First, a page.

Pastor Marvin Suarez and his wife Carmen saw the creature comforts of life as they knew it wiped away when Hurricane Maria ravaged their island home.
"We are not the same people we were two weeks ago," the couple say when reached by phone. "Everything is lower. There's no contact with people, we go to their houses because sometimes phones don't work. Everything is completely different."
The two pastor Iglesia La Viña de Mayagüez along the western coast of Puerto Rico. They're desperate to serve their community but have limited resources due to the storm. Their biggest need? Cash—cold, hard cash.
"This is an experience we've never had before because we are so used to plastic—debit cards, credit cards," Carmen says. "[It's been] tough for a lot of people because they didn't have enough cash. The banks were closed, and they just opened. This is a different environment. But some aspects [are a] blessing, too. We are more aware of our fragility and our dependency on the internet, the technical stuff and the technology. We have been able to get to know our neighbors, work together at church. We spent whole day at church just cleaning and fixing things there. It has been not all bad."
As the island attempts to move back into routine—which is extremely limited, due to continued power outages and lack of basic resources—the Suarezes say their community members are tired and grumpy, stuck in lines for hours on end just to attend to basic needs.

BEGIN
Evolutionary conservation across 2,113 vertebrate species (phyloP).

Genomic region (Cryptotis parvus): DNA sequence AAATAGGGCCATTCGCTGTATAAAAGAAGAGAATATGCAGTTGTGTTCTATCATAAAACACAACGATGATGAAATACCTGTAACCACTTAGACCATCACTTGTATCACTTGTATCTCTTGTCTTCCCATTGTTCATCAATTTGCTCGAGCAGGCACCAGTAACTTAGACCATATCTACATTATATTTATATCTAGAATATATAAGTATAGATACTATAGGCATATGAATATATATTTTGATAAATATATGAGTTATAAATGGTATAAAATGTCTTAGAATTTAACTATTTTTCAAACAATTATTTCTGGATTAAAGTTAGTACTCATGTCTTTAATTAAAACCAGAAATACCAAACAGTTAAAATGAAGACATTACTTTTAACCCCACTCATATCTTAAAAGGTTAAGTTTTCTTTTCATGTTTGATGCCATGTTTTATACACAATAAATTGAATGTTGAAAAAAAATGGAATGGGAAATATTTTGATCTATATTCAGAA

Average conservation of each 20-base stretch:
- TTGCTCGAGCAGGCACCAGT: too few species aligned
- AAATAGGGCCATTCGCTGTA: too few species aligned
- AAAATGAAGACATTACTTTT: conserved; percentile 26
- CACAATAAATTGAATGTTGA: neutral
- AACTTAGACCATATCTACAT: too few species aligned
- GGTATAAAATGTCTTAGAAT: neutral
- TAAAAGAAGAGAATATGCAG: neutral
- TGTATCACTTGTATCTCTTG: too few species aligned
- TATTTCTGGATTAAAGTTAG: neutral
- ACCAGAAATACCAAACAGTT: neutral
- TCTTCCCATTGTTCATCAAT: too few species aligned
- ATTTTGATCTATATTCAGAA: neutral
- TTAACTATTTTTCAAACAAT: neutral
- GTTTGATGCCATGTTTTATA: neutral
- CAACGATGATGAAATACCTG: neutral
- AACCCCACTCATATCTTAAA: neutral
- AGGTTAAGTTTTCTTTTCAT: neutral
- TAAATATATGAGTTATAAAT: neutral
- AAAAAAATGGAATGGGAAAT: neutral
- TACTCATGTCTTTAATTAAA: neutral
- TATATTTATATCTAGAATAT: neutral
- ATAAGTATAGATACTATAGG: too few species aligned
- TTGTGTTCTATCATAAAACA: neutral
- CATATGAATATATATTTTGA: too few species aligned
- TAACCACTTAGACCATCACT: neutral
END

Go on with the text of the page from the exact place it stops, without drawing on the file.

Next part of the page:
So today, the couple will hand out juice and cookies at banks, gas stations—basically wherever they see a line.
"[A bank manager] was telling me that he goes to have some conversations with people in line just to be there for them, just the fact that they're talking to you brings them comfort. That's what we want to do, just be there, comfort them and give them sugar to keep going," Marvin says.
The church campus also has a well on site, which has the couple scrambling to find a water pump so they can distribute the necessity to those around them. They will also soon offer at least one hot meal a day and prayer to anyone who stops by.
"What we've learned from this experience that the church was not hurricane ready. That is something we are going to work on," Marvin says. "For these kind of tropical incidents, we need to have a good generator, install water pumps at the well and be a safe place for people to come right after the hurricane blows over us. Then, even though I have been working with constructors to get the electrical poles put in place, [it's] impossible, because these guys are subcontracted by the government to deal with bigger stuff. They put all their energy and resources into that.
Without internet and with only spartan phone service, the church is dependent on signs to tell its neighbors about the outreaches. They may have next to nothing, but they know God is still good.
"I have seen the Lord's hand in every move," Marvin says. "The church is different, but the church is alive."
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